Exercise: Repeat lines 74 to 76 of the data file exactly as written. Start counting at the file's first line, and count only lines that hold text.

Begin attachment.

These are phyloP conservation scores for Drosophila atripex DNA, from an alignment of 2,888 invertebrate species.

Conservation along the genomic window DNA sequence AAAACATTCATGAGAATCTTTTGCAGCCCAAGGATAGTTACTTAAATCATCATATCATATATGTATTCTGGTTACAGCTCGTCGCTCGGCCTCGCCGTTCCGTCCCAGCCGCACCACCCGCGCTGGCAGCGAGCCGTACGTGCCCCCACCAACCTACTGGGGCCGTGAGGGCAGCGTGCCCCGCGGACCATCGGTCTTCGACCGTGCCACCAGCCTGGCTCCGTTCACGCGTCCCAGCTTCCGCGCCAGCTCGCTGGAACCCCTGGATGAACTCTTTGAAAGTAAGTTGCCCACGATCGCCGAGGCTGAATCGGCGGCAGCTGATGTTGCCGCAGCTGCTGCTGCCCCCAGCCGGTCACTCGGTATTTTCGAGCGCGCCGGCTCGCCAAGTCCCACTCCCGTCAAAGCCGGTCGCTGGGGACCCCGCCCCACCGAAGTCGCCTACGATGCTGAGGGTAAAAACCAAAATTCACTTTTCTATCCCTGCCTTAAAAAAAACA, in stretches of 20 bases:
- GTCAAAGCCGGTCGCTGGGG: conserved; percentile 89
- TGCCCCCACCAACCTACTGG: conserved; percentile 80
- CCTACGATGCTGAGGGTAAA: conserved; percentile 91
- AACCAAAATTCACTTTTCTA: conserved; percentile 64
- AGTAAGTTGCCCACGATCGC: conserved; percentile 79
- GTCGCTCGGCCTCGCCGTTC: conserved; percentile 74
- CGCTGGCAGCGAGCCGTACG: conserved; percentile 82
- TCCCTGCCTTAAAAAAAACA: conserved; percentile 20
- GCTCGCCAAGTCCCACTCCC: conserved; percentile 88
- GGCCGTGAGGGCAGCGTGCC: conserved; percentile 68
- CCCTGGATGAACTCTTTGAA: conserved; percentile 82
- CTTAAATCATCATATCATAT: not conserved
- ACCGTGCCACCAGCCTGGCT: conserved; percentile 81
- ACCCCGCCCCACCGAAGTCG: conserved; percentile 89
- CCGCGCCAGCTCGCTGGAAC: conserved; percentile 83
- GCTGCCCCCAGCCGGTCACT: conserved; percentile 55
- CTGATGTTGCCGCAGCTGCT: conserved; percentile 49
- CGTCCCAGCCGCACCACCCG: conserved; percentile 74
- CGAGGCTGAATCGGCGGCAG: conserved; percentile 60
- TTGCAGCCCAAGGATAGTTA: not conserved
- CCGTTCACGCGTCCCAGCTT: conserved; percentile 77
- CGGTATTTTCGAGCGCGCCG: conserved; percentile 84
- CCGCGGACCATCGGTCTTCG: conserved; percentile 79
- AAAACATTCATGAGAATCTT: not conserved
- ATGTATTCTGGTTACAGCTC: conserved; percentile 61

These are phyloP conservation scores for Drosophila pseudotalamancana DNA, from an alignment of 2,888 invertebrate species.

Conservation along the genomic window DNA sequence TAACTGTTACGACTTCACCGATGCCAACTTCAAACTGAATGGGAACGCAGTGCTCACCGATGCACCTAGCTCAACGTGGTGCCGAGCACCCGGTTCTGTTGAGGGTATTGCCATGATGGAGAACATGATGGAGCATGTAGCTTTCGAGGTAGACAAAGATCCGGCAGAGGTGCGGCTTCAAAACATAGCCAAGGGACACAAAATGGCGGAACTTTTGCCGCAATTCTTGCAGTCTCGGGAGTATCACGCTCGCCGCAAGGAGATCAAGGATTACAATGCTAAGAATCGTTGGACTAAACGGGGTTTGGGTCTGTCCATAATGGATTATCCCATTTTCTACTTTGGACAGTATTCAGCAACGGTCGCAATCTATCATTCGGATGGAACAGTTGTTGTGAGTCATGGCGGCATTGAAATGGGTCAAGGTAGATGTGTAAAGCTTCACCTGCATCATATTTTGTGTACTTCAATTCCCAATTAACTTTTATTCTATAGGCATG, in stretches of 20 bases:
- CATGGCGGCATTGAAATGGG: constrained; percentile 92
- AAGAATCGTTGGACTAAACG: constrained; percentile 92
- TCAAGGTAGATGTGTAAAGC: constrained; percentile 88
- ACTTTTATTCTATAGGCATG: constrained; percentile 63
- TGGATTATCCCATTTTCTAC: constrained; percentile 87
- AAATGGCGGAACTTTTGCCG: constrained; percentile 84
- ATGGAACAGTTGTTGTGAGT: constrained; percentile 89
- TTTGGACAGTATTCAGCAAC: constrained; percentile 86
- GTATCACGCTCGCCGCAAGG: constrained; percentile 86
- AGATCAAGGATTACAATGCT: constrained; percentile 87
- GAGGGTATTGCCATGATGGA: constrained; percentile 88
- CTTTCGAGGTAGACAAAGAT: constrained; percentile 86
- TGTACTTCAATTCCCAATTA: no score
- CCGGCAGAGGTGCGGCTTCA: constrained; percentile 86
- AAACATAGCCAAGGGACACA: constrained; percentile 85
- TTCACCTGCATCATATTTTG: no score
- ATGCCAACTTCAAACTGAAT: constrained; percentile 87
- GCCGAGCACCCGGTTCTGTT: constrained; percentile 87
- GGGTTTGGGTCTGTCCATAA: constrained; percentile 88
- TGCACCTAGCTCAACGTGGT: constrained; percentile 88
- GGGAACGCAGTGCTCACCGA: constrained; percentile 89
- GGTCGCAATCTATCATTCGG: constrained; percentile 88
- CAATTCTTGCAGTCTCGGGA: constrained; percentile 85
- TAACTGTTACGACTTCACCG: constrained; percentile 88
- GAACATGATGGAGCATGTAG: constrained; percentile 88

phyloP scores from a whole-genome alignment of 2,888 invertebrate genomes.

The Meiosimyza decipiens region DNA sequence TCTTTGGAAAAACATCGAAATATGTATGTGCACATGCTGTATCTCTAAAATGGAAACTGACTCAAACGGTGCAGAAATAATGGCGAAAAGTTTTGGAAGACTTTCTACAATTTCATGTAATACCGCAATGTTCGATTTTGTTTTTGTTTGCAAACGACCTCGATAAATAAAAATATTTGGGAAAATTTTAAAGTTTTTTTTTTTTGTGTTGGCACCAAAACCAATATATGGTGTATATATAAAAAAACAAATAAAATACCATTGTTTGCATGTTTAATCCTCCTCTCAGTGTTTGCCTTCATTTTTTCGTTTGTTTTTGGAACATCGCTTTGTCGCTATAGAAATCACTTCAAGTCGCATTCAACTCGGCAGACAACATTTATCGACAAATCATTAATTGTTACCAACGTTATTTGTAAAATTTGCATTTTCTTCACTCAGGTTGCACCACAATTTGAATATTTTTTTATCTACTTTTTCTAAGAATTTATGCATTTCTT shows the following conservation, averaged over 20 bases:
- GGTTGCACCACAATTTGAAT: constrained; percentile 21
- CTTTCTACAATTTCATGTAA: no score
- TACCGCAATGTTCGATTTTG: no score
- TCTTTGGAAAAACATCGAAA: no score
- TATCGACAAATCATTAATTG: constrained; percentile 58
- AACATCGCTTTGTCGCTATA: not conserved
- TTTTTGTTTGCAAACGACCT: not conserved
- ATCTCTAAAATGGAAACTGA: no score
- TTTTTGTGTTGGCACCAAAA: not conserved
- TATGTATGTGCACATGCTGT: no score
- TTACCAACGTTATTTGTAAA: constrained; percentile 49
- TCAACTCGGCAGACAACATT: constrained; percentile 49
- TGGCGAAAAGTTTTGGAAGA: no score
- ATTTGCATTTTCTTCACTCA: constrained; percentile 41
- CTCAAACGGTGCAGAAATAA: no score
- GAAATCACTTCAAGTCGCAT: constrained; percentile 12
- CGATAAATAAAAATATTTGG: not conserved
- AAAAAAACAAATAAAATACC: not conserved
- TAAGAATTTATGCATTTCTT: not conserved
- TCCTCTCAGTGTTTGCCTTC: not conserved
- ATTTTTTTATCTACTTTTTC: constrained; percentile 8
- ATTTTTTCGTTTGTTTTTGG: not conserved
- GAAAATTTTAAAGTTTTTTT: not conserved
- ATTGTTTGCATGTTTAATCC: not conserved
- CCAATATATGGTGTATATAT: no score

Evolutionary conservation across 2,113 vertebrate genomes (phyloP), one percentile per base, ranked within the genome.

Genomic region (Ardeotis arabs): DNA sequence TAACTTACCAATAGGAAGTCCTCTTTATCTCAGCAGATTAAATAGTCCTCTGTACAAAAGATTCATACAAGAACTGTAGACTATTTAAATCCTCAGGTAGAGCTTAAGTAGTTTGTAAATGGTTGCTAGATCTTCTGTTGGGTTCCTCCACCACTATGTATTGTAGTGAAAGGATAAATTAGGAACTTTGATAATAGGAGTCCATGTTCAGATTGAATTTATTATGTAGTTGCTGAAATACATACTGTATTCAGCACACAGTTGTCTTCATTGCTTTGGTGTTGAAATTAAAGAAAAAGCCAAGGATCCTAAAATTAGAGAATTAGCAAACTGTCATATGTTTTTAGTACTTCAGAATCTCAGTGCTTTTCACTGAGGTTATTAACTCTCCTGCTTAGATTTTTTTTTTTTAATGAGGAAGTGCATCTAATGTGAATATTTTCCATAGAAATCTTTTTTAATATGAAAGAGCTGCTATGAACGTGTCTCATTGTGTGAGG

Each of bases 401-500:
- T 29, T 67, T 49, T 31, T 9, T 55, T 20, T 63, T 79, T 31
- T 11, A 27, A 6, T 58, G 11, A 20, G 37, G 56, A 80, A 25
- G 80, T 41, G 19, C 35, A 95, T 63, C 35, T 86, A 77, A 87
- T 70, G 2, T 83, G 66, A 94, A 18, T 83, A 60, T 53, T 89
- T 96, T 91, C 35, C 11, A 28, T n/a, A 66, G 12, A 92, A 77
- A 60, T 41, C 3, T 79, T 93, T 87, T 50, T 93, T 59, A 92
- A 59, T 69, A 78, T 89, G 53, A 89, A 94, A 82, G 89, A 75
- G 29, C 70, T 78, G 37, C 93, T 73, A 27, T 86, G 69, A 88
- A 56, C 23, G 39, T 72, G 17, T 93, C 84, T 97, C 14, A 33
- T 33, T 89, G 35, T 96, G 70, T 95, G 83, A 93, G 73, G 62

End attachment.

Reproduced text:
- AAAAAAACAAATAAAATACC: not conserved
- TAAGAATTTATGCATTTCTT: not conserved
- TCCTCTCAGTGTTTGCCTTC: not conserved